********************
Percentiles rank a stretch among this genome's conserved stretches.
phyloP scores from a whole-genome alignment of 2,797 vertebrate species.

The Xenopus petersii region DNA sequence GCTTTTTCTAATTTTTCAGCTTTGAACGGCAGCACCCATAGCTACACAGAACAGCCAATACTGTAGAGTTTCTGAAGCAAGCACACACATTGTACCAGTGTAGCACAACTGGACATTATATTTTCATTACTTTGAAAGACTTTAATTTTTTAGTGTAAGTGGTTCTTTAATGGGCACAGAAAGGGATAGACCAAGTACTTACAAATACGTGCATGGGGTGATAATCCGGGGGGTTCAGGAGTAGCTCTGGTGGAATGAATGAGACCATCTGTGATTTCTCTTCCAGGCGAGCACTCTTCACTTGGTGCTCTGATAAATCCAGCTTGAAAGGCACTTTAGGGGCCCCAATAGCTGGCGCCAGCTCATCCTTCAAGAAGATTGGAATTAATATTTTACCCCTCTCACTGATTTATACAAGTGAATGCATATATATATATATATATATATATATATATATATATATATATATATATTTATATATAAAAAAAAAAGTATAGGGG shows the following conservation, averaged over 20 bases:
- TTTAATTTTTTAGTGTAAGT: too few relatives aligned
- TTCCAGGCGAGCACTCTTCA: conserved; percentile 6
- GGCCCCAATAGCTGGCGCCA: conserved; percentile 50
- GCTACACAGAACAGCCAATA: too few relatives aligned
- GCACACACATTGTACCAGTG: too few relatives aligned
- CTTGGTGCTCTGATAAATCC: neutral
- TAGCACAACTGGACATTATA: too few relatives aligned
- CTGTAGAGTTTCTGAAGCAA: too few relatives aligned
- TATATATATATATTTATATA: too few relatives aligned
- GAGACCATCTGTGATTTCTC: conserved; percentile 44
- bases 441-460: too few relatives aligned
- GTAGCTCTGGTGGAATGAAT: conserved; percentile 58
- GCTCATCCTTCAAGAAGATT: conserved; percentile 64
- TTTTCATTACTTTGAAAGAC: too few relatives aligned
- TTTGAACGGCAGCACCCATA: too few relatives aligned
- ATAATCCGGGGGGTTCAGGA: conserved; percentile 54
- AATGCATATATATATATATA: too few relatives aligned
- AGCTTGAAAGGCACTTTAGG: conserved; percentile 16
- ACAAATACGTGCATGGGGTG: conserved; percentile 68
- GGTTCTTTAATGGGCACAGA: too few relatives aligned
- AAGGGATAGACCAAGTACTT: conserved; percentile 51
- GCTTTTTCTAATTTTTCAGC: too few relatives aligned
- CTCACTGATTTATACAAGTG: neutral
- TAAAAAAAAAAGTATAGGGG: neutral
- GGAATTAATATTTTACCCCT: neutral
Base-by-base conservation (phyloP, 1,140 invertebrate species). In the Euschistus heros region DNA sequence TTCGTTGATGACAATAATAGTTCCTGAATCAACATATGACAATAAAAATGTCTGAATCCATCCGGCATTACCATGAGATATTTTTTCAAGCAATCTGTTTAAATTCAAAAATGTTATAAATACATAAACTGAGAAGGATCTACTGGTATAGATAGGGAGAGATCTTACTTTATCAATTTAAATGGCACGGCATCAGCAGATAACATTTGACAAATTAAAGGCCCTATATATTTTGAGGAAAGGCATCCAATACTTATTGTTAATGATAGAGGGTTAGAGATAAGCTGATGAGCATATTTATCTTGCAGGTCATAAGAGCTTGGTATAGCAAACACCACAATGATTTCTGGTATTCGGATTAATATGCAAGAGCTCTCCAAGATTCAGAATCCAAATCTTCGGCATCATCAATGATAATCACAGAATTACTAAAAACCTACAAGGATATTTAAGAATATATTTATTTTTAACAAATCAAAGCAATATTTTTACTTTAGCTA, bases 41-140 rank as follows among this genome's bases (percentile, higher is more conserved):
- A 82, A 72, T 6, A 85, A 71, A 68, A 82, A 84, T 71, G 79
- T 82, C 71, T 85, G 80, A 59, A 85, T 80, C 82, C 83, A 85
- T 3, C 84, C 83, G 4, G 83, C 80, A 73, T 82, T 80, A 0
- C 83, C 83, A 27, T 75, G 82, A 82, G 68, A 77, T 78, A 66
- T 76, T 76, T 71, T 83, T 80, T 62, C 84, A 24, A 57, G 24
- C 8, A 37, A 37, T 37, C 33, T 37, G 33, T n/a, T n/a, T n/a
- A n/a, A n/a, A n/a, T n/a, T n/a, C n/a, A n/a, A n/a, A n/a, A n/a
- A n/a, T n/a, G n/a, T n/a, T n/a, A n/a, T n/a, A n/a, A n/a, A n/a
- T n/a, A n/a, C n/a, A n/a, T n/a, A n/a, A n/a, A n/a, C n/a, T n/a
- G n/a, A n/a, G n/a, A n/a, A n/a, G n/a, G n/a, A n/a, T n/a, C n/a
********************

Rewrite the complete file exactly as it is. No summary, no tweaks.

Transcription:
Percentiles rank a stretch among this genome's conserved stretches.
phyloP scores from a whole-genome alignment of 2,797 vertebrate species.

The Xenopus petersii region DNA sequence GCTTTTTCTAATTTTTCAGCTTTGAACGGCAGCACCCATAGCTACACAGAACAGCCAATACTGTAGAGTTTCTGAAGCAAGCACACACATTGTACCAGTGTAGCACAACTGGACATTATATTTTCATTACTTTGAAAGACTTTAATTTTTTAGTGTAAGTGGTTCTTTAATGGGCACAGAAAGGGATAGACCAAGTACTTACAAATACGTGCATGGGGTGATAATCCGGGGGGTTCAGGAGTAGCTCTGGTGGAATGAATGAGACCATCTGTGATTTCTCTTCCAGGCGAGCACTCTTCACTTGGTGCTCTGATAAATCCAGCTTGAAAGGCACTTTAGGGGCCCCAATAGCTGGCGCCAGCTCATCCTTCAAGAAGATTGGAATTAATATTTTACCCCTCTCACTGATTTATACAAGTGAATGCATATATATATATATATATATATATATATATATATATATATATATATATTTATATATAAAAAAAAAAGTATAGGGG shows the following conservation, averaged over 20 bases:
- TTTAATTTTTTAGTGTAAGT: too few relatives aligned
- TTCCAGGCGAGCACTCTTCA: conserved; percentile 6
- GGCCCCAATAGCTGGCGCCA: conserved; percentile 50
- GCTACACAGAACAGCCAATA: too few relatives aligned
- GCACACACATTGTACCAGTG: too few relatives aligned
- CTTGGTGCTCTGATAAATCC: neutral
- TAGCACAACTGGACATTATA: too few relatives aligned
- CTGTAGAGTTTCTGAAGCAA: too few relatives aligned
- TATATATATATATTTATATA: too few relatives aligned
- GAGACCATCTGTGATTTCTC: conserved; percentile 44
- bases 441-460: too few relatives aligned
- GTAGCTCTGGTGGAATGAAT: conserved; percentile 58
- GCTCATCCTTCAAGAAGATT: conserved; percentile 64
- TTTTCATTACTTTGAAAGAC: too few relatives aligned
- TTTGAACGGCAGCACCCATA: too few relatives aligned
- ATAATCCGGGGGGTTCAGGA: conserved; percentile 54
- AATGCATATATATATATATA: too few relatives aligned
- AGCTTGAAAGGCACTTTAGG: conserved; percentile 16
- ACAAATACGTGCATGGGGTG: conserved; percentile 68
- GGTTCTTTAATGGGCACAGA: too few relatives aligned
- AAGGGATAGACCAAGTACTT: conserved; percentile 51
- GCTTTTTCTAATTTTTCAGC: too few relatives aligned
- CTCACTGATTTATACAAGTG: neutral
- TAAAAAAAAAAGTATAGGGG: neutral
- GGAATTAATATTTTACCCCT: neutral
Base-by-base conservation (phyloP, 1,140 invertebrate species). In the Euschistus heros region DNA sequence TTCGTTGATGACAATAATAGTTCCTGAATCAACATATGACAATAAAAATGTCTGAATCCATCCGGCATTACCATGAGATATTTTTTCAAGCAATCTGTTTAAATTCAAAAATGTTATAAATACATAAACTGAGAAGGATCTACTGGTATAGATAGGGAGAGATCTTACTTTATCAATTTAAATGGCACGGCATCAGCAGATAACATTTGACAAATTAAAGGCCCTATATATTTTGAGGAAAGGCATCCAATACTTATTGTTAATGATAGAGGGTTAGAGATAAGCTGATGAGCATATTTATCTTGCAGGTCATAAGAGCTTGGTATAGCAAACACCACAATGATTTCTGGTATTCGGATTAATATGCAAGAGCTCTCCAAGATTCAGAATCCAAATCTTCGGCATCATCAATGATAATCACAGAATTACTAAAAACCTACAAGGATATTTAAGAATATATTTATTTTTAACAAATCAAAGCAATATTTTTACTTTAGCTA, bases 41-140 rank as follows among this genome's bases (percentile, higher is more conserved):
- A 82, A 72, T 6, A 85, A 71, A 68, A 82, A 84, T 71, G 79
- T 82, C 71, T 85, G 80, A 59, A 85, T 80, C 82, C 83, A 85
- T 3, C 84, C 83, G 4, G 83, C 80, A 73, T 82, T 80, A 0
- C 83, C 83, A 27, T 75, G 82, A 82, G 68, A 77, T 78, A 66
- T 76, T 76, T 71, T 83, T 80, T 62, C 84, A 24, A 57, G 24
- C 8, A 37, A 37, T 37, C 33, T 37, G 33, T n/a, T n/a, T n/a
- A n/a, A n/a, A n/a, T n/a, T n/a, C n/a, A n/a, A n/a, A n/a, A n/a
- A n/a, T n/a, G n/a, T n/a, T n/a, A n/a, T n/a, A n/a, A n/a, A n/a
- T n/a, A n/a, C n/a, A n/a, T n/a, A n/a, A n/a, A n/a, C n/a, T n/a
- G n/a, A n/a, G n/a, A n/a, A n/a, G n/a, G n/a, A n/a, T n/a, C n/a